A little over a week ago, I wrote an article denying that my disability gives me license to cast myself in the role of an oppressed victim. If you read the Comments Section, you’ll notice a little pushback from a reader named Daniel, as well as my response that he overlooked the clause in my Comments Policy asking that disagreements with my positions be substantiated with Scripture.
I’m fallible. I well understand that I’m capable of misinterpreting portions of God’s Word, particularly on secondary matters. When (not if, but when) I’m wrong, I need faithful Christians to open the Bible and, using proper hermeneutics, help me see my errors.
I didn’t approve Daniel’s follow up comment because, as I told him in an email, I preferred to write a separate blog post responding to it. He may be disappointed with the direction I take in my response. He may even accuse me of obfuscation because I’m not going to answer in the context of Social Justice. But he raised an important point about Biblical authority that really deserves attention.
Here is Daniel’s unedited comment:
I am curious as to how one can live one’s life solely on Scripture. There is nothing in Scripture that prescribes a particular economic system or loyalty to a particular country. There is nothing in Scripture that addresses ongoing advances in science. You may be allowing your politics to dictate your interpretation of Scripture. After all, there are so many interpretations and branches of Christianity out there, each of which claims to be the “true” (or truest) one.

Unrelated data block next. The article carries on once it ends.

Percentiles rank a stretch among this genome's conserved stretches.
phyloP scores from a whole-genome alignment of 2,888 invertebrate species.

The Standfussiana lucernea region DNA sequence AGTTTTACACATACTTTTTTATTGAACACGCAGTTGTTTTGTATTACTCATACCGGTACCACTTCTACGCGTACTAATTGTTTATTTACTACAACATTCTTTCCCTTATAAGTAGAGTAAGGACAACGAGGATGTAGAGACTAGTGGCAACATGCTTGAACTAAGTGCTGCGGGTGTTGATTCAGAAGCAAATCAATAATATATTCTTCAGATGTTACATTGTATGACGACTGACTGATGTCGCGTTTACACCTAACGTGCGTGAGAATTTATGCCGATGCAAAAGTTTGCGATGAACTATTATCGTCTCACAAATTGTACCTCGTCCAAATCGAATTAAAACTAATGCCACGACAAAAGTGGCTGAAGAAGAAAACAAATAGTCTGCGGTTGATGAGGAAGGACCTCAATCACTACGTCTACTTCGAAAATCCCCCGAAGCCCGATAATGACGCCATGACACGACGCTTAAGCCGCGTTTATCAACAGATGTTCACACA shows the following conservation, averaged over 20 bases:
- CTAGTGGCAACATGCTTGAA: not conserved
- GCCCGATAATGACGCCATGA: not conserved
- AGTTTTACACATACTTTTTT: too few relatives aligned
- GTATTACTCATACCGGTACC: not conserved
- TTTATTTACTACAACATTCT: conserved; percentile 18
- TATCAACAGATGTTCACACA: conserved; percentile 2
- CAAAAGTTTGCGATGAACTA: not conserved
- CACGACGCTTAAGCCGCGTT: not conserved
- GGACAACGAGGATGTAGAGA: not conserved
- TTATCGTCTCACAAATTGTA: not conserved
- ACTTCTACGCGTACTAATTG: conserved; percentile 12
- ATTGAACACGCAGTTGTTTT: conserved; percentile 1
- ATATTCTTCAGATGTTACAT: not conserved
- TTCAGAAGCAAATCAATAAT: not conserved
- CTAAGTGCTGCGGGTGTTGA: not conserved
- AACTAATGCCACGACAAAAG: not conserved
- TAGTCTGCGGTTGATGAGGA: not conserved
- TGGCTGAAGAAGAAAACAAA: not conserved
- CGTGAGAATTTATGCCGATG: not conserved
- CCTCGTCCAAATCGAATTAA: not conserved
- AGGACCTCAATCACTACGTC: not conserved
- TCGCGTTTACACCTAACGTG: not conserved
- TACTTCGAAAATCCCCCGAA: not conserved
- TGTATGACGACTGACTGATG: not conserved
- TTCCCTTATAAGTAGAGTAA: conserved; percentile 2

As I read this comment, it seemed to me that Daniel questions the authority of Scripture. His closing sentence indicates that he regards the Bible as something to be dismissed merely because people have various interpretations of it.
He’s correct that professing Christians disagree on certain points of Biblical doctrine. Many of those points are secondary, such as infant baptism vs. believers’ baptism. Others, like justification by faith and works vs. justification by faith alone determine a person’s salvation, and therefore makes a correct understanding of Scripture imperative. As a result, dismissing the Bible endangers a person by creating the illusion that individuals can determine truth apart from God’s Word.
The Outspoken TULIP is written with the confidence that God speaks clearly in the pages of Scripture. Yes, a few isolated portions are difficult to understand, and honest Bible scholars won’t hesitate to admit that fact. But for the most part, the Lord speaks with amazing clarity, giving us knowledge of Himself.
The apostle Peter emphasized that this knowledge provides everything Christians need in order to live godly lives.
3 His divine power has granted to us all things that pertain to life and godliness, through the knowledge of him who called us to his own glory and excellence, 4 by which he has granted to us his precious and very great promises, so that through them you may become partakers of the divine nature, having escaped from the corruption that is in the world because of sinful desire. ~~2 Peter 1:3-5 (ESV)
Daniel may disagree with how I apply God’s Word to my disability and my gender role. I rather suspect he’d prefer that I not bring Scripture into the conversation at all. If he can cast doubt on the sufficiency of Scripture, he can reject my faith that God uses my disability for His purposes. And he can reject Scripture’s authority over Him.
As for me, I must believe God’s Word.